Linked by Howard Fosdick on Tue 2nd Jul 2013 21:04 UTC
Editorial Like many of you, I've been watching the big changes in user interfaces over the past few years, trying to make sense of them all. Is there a common explanation for the controversies surrounding the Windows 8 UI and Unity? Where do GNOME 3, KDE, Cinnamon, and MATE fit in? This article offers one view.
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I think Gnome 3 started as one idea and changed into another. I remember the initial ideas for Gnome 3 all heavily involved things like Zeitgeist. You would have a "history" and a "future" (TODOs), and everything would be set up for a GTD-style environment -- literally the entire desktop would be geared, as applications, for a getting things done workflow.

If you wanted to remember to write an email to someone later, you would literally begin writing that email and then shove it into a date or time when you needed to write it, and it would show up as a reminder at that time for writing. You could get a list of "tasks" you completed at the end of the day, etc. These were the kinds of ideas that were being thrown around: computing for professionals.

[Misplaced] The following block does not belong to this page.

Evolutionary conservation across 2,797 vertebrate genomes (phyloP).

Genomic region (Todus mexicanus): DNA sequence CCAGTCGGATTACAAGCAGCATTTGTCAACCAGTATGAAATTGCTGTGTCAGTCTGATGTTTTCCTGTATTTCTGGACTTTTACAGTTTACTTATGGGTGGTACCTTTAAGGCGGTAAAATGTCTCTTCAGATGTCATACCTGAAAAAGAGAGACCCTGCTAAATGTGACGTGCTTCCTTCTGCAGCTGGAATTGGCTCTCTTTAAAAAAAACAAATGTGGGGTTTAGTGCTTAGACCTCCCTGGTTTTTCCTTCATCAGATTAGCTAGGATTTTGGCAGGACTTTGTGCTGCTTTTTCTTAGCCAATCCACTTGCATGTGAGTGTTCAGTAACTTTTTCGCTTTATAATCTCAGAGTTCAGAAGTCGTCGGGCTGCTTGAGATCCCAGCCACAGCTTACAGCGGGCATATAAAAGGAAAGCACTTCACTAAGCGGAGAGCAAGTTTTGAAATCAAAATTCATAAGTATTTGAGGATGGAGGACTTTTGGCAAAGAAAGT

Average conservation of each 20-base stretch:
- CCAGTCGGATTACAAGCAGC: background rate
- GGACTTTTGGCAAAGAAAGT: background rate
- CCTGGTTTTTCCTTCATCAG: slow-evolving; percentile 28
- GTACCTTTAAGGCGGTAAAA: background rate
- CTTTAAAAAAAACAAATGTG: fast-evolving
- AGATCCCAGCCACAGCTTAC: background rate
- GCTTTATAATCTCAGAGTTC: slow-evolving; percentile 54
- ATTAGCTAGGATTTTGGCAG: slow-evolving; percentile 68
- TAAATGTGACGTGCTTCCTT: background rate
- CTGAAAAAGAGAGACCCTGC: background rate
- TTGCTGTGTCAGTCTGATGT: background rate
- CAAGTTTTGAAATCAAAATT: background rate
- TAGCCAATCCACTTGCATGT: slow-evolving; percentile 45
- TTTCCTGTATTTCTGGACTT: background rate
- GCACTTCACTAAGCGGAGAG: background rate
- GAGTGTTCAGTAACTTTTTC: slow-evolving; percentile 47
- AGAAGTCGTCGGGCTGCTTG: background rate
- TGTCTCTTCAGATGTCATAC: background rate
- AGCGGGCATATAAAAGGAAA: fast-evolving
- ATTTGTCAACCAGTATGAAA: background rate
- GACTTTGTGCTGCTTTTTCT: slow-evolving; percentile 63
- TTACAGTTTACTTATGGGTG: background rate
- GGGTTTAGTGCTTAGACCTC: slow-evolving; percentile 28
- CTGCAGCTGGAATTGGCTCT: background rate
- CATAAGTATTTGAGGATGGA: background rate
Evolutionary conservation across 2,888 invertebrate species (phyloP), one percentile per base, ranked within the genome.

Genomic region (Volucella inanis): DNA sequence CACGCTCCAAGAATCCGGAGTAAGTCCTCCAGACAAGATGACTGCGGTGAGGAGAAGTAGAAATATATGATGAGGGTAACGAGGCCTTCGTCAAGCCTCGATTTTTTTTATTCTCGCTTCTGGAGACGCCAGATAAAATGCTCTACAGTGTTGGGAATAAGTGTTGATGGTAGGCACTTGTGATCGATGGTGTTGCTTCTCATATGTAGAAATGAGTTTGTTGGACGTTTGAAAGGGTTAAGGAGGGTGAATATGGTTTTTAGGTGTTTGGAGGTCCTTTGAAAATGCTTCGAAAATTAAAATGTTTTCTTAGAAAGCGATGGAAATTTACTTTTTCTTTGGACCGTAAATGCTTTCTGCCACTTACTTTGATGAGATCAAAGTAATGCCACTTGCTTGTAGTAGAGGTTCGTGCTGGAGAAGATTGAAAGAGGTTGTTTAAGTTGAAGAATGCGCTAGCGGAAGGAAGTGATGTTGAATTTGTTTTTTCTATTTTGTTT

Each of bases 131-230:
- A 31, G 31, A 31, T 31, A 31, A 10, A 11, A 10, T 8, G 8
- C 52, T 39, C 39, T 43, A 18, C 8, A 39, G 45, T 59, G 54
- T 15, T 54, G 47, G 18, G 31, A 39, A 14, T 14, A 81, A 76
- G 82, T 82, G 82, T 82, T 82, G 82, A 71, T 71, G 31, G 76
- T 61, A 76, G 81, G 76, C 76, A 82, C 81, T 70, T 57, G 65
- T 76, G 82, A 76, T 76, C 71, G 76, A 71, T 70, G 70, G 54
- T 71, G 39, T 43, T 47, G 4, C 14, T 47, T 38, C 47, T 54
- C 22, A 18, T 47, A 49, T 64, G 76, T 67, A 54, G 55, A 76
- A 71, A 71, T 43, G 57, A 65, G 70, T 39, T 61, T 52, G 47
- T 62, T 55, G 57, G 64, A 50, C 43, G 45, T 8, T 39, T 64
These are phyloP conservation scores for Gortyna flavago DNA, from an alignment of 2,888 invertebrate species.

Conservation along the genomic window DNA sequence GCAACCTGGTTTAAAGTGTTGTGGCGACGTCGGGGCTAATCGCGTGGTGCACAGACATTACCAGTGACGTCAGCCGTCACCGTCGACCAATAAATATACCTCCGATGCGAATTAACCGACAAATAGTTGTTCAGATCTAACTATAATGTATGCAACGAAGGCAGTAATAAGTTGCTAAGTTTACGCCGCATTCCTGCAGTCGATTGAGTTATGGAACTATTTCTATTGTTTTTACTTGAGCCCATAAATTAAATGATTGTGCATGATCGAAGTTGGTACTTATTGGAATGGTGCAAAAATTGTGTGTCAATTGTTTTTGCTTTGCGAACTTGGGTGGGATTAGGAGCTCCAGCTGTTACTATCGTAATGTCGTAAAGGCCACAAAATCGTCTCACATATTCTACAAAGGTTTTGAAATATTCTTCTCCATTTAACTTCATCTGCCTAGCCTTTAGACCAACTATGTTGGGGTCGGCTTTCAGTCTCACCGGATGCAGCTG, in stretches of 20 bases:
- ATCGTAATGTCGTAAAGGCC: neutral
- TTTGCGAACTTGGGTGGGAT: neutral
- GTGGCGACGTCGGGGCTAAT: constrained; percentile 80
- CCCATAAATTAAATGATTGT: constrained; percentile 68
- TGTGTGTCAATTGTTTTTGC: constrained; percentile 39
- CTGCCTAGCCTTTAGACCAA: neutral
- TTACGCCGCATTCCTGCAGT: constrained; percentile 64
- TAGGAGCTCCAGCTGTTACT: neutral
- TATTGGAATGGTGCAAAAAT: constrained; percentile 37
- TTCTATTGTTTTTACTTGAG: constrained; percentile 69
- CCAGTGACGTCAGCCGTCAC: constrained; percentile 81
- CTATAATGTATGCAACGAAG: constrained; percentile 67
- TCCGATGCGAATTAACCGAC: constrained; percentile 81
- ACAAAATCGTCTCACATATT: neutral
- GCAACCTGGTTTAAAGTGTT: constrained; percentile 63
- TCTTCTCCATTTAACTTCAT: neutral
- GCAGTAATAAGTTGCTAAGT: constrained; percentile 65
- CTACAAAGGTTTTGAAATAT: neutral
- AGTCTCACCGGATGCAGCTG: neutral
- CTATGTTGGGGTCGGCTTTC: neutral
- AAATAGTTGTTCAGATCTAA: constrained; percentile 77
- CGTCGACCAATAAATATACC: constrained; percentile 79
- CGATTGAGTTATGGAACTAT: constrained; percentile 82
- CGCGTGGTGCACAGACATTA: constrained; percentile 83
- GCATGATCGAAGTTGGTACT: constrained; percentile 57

I actually agree with Microsoft on this: There's one OS for all form factors, whether it's phones or tablets or PCs. However, the focus needs to be different on each platform. A phone is like a swiss army knife -- you wouldn't choose to use one in a kitchen where a regular knife is available, but man is it convenient for camping.

I think everyone is searching for a natural abstraction which fits all three form factors. Everyone is taking it from differing perspectives, none of which are wrong, but they are all *attempts* at a solution, none are really cohesive yet. I don't doubt that we'll see a more cohesive environment emerge in the future.

I wrote a little about what the "natural" UI is for a free-as-in-speech OS here:

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